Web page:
The island is surrounded by some 80 kilometres of cliffs. The choppy waters of the surf on the south coast are not easy to image clearly for the radar on TerraSAR-X – the waves reflect the radar signals back to the satellite very irregularly.
It looks different in the bay between the only harbour on the island, Flying Fish Cove in the northeast, and West White Beach in the northwest: “When the image was acquired on 26 November 2012, the water there was apparently calm,” explains mission manager Stefan Buckreuss from the DLR Microwaves and Radar Institute. “The smooth surface reflects the signals away from the satellite, so it appears as a dark surface.”
Radar view of manmade structures
The fact that the small villages on the island are detectable even from space, at an altitude of over 500 kilometres, is down to the numerous right angles and corners on the buildings. The radar signals from TerraSAR-X encounter the walls, are partly reflected onto the street, and only travel back towards the satellite’s receiving antenna after being deflected a number of times.
A retroreflector, such as the reflector on a bicycle, works in a similar way, consisting of numerous mirrors arranged at right angles to one another so that a large part of the incident light is always reflected back towards the source, almost independent of its position.
When analysing radar images, DLR scientists can use this to determine where TerraSAR-X has imaged manmade structures, as the existence of right angles is primarily a characteristic of artificial objects. In the image of Christmas Island, the small communities appear magenta.
Anyone wanting to celebrate Christmas 350 kilometres south of Java and over 2600 kilometres northwest of Perth will have little company. Of the 1400 inhabitants, the majority are Buddhists, then Islamists and finally Christians.
The island, which belongs to Australia, has principally been of interest in the past for its phosphate deposits – hence, its ownership has shifted from Britain to Japan, then back to Britain and finally to Australia. The inhabitants today include Chinese, Australians, Europeans and Malays.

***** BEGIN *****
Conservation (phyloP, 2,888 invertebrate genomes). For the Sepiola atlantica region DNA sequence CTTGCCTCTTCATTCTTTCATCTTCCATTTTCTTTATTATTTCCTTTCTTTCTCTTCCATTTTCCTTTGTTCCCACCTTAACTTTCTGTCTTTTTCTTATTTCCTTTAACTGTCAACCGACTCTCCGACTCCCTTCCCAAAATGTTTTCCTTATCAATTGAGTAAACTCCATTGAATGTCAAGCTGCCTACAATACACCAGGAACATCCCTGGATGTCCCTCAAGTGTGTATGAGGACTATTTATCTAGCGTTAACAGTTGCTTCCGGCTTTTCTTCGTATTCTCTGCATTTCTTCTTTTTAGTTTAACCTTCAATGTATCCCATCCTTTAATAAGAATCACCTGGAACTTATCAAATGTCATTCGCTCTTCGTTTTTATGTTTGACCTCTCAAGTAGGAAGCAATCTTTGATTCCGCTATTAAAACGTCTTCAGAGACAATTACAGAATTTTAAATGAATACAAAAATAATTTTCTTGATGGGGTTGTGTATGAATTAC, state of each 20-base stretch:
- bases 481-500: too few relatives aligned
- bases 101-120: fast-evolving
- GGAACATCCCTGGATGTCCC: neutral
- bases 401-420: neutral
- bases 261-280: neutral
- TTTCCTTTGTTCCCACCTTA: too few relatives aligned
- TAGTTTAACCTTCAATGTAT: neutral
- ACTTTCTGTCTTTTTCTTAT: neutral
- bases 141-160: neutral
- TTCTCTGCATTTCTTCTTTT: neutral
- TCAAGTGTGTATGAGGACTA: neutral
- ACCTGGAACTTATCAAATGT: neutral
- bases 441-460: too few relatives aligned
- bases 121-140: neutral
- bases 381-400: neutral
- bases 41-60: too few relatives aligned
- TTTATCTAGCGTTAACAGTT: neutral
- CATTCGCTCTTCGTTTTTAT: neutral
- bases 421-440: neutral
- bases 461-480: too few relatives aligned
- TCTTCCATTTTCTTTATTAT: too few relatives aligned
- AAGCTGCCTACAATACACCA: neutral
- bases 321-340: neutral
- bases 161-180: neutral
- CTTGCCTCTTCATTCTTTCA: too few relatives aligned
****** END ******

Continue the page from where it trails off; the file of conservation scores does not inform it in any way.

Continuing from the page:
Crab migrations in the impenetrable forest
However, the most unusual inhabitants live in a place where the radar signals from the TerraSAR-X satellite are largely absorbed – in the thick tropical rainforest, which has been protected since 1980 as the Christmas Island National Park.
Since early December 2012, the start of the rainy season, millions of red Christmas Island crabs have been on a journey to the shore in order to breed there. In doing so, they abandon their habitat in the forest and travel miles to the water. However, the thickly forested island remains largely impenetrable to TerraSAR-X.
“The forest canopy reflects radar signals in only very limited amounts,” explains Buckreuss. Only routes through the forest that people have created are apparent from space, appearing as just indentations. It is easier to reach Christmas Island nowadays than it was for Captain Mynors – there is a small airport in the northeast of the island, with flights from Kuala Lumpur and Perth.
TerraSAR-X is the first German satellite manufactured under what is known as a Public-Private Partnership between the German Aerospace Center (Deutsches Zentrum fur Luft- und Raumfahrt; DLR) and Astrium GmbH in Friedrichshafen.
The satellite travels around the Earth in a polar orbit and records unique, high-quality X-band radar data about the entire planet using its active antenna. TerraSAR-X works regardless of weather conditions, cloud cover or the absence of daylight and is able to provide radar data with a resolution down to one metre.
Captain William Mynors was not particularly creative as he sailed past a remote island in the Indian Ocean on the ‘Royal Mary’, a ship belonging to the British East India Company, on 25 December 1643. He named the 135-square-kilometre island, which he could not even disembark on, ‘Christmas Island’